Sunday, May 13, 2012

It had to be you.

A big part of succeeding is believing that you will.

A big part of believing you will is entrenched in how you feel about yourself.

A big part of how you feel about yourself comes from how you are taught to see yourself.

A big part of how you are taught to see yourself comes from your upbringing.

A big part of your upbringing involves the person who serves as your earliest primary caregiver.

A big part of your earliest primary care comes (quite often) from your mother.

So no matter how you slice it, a big part of you is her. 


Today is Mother's Day. I am a forty-one year old daughter, mother, wife, physician and self-professed go-getter. I try to live my life with intention and make an effort to pay close attention to the life I've been given. That's what I'm doing today.

I have tried to do a lot of things in my life. Some things I have done successfully. Others have not worked out in my favor. But one thing I know for sure is this:  Nearly everything I try or have tried to do, I've gone into it thinking I can win. I truly have. Thinking and believing that everything from rollerskating backwards to becoming a physician were things I could possibly succeed at doing.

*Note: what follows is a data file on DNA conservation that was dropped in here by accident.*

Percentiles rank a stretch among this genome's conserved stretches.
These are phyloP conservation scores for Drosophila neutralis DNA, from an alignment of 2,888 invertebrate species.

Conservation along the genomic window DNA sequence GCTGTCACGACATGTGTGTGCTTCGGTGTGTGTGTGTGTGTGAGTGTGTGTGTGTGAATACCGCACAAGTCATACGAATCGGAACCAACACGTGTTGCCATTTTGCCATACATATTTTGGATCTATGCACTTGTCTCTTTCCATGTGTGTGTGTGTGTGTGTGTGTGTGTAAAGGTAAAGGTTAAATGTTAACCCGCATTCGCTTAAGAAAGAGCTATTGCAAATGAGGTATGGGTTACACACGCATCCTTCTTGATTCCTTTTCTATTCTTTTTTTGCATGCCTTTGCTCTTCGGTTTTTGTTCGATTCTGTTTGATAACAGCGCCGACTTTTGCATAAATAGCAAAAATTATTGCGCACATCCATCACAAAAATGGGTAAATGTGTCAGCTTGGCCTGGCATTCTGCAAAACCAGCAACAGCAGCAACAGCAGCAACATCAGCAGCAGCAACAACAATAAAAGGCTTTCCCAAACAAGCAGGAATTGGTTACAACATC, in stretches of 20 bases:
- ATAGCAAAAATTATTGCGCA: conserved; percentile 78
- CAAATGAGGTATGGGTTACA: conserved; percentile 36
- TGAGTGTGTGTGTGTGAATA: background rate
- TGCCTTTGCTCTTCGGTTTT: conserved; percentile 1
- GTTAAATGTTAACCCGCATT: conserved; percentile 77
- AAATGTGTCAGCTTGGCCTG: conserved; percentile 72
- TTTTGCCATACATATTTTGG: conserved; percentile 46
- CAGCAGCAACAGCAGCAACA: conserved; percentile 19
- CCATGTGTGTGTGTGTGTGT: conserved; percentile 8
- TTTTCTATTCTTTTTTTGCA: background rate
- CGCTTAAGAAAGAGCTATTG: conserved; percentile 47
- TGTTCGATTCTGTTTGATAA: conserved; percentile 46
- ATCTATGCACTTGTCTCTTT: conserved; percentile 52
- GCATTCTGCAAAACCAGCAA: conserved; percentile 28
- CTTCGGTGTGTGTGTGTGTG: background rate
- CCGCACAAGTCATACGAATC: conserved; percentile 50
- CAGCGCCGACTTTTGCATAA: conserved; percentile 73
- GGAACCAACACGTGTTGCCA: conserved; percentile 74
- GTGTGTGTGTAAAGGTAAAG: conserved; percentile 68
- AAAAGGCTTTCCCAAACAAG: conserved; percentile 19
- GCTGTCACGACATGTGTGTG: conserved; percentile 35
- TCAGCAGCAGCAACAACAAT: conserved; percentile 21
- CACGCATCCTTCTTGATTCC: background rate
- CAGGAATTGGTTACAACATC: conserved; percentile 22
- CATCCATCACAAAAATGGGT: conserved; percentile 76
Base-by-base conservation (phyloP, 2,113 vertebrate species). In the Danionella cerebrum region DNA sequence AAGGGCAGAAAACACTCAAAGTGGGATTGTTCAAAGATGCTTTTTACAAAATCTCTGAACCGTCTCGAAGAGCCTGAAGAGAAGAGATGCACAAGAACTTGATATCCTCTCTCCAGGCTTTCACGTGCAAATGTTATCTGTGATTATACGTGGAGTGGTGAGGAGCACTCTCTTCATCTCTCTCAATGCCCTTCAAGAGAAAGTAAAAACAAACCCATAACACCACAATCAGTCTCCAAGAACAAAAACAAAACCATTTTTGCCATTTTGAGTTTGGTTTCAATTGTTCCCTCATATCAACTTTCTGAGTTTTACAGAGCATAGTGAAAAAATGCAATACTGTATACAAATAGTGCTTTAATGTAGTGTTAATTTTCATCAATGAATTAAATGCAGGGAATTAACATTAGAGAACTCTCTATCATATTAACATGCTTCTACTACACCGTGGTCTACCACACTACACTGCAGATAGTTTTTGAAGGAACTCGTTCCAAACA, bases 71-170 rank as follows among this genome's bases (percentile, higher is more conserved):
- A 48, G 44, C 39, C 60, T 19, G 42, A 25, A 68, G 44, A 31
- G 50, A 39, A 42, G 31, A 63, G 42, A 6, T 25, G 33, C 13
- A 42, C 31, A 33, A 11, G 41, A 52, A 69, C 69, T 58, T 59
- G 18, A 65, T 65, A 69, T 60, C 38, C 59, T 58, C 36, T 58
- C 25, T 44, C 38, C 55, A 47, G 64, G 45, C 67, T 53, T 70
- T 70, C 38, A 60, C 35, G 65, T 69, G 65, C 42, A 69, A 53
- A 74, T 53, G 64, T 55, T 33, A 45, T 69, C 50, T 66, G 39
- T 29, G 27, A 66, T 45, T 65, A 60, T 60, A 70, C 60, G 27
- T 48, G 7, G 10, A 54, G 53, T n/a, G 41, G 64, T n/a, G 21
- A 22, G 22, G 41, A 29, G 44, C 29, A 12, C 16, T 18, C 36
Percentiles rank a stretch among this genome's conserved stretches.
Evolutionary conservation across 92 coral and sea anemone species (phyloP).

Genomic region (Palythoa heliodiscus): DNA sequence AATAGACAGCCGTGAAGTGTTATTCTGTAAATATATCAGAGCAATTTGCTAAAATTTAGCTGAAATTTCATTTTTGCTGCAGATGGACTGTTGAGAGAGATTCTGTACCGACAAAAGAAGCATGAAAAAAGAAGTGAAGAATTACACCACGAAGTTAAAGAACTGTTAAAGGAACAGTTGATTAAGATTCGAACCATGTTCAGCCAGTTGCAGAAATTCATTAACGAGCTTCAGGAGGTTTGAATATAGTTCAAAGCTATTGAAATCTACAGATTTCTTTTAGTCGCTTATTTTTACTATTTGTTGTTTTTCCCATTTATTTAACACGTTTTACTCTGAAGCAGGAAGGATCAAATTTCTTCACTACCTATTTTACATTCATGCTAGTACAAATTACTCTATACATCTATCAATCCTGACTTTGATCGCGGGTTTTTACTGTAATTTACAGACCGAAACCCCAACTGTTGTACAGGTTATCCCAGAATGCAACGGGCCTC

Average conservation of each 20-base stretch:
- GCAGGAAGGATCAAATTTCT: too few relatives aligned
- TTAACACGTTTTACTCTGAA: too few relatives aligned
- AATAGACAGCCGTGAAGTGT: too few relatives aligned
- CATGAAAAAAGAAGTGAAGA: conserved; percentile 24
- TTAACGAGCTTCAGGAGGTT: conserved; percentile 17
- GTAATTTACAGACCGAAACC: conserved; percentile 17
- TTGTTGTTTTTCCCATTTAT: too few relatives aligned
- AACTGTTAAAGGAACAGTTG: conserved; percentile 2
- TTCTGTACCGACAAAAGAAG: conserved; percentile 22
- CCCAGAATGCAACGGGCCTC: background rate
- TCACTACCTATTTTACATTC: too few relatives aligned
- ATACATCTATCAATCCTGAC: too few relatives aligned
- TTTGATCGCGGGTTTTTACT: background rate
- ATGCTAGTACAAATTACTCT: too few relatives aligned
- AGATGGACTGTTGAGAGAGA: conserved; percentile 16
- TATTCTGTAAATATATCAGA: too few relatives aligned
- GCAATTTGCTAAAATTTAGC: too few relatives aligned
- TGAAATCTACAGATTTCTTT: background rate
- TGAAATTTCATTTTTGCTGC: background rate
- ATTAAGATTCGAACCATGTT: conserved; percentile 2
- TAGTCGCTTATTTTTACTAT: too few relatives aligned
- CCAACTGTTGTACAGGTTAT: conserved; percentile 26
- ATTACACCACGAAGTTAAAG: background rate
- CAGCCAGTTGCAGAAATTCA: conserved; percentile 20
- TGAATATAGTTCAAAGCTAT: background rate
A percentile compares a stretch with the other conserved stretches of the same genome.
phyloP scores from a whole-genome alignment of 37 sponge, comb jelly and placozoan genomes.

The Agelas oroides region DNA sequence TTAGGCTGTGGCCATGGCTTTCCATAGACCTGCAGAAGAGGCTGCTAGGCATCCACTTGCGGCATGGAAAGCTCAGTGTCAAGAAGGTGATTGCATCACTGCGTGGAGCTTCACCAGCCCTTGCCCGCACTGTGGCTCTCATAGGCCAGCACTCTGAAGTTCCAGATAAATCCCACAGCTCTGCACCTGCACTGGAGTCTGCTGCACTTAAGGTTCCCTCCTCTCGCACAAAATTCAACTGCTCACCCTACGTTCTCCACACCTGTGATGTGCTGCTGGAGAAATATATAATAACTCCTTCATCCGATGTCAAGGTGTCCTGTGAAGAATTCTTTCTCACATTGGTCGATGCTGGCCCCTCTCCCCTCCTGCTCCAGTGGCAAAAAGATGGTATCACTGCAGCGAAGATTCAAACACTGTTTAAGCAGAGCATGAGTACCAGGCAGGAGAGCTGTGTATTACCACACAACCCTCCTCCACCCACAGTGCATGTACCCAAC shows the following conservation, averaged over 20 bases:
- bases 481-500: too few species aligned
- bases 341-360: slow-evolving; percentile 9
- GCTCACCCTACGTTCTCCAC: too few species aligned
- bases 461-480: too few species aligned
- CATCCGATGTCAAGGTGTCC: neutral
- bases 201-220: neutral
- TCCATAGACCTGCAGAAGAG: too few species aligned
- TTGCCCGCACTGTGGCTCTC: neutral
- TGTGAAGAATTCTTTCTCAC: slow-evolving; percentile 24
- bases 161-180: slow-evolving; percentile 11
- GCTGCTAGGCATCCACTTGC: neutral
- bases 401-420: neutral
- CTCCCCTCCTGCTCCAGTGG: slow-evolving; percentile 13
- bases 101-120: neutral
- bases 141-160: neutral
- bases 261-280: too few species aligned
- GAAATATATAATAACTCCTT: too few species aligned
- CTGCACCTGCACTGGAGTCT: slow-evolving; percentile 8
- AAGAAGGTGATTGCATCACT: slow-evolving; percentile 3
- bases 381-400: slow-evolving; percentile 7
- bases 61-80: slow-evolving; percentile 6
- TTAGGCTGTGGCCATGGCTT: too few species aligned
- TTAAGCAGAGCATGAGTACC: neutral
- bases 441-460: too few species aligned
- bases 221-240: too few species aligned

And I've felt that way for a long time.

My mother has a lot to do with that. She told me early and often that I was smart and capable and creative and talented. She told me with her words, but more with her actions. She listened to my stories and read my little books. From as early as I could remember, she showed me how much I mattered. Through her attention and her sacrifice, she always has. She laughed at my jokes and drove me to all of those activities like Girl Scouts and Drama and any other random thing I decided to explore. To this very day she still does. . . .although my "little books" are no longer half-folded and stapled notebook paper but instead a collection of random web-based tales. My mother instilled in me--through her unwavering support--this idea that a lot of things were possible for me. So at some point, I started to believe it. I started believing I could win.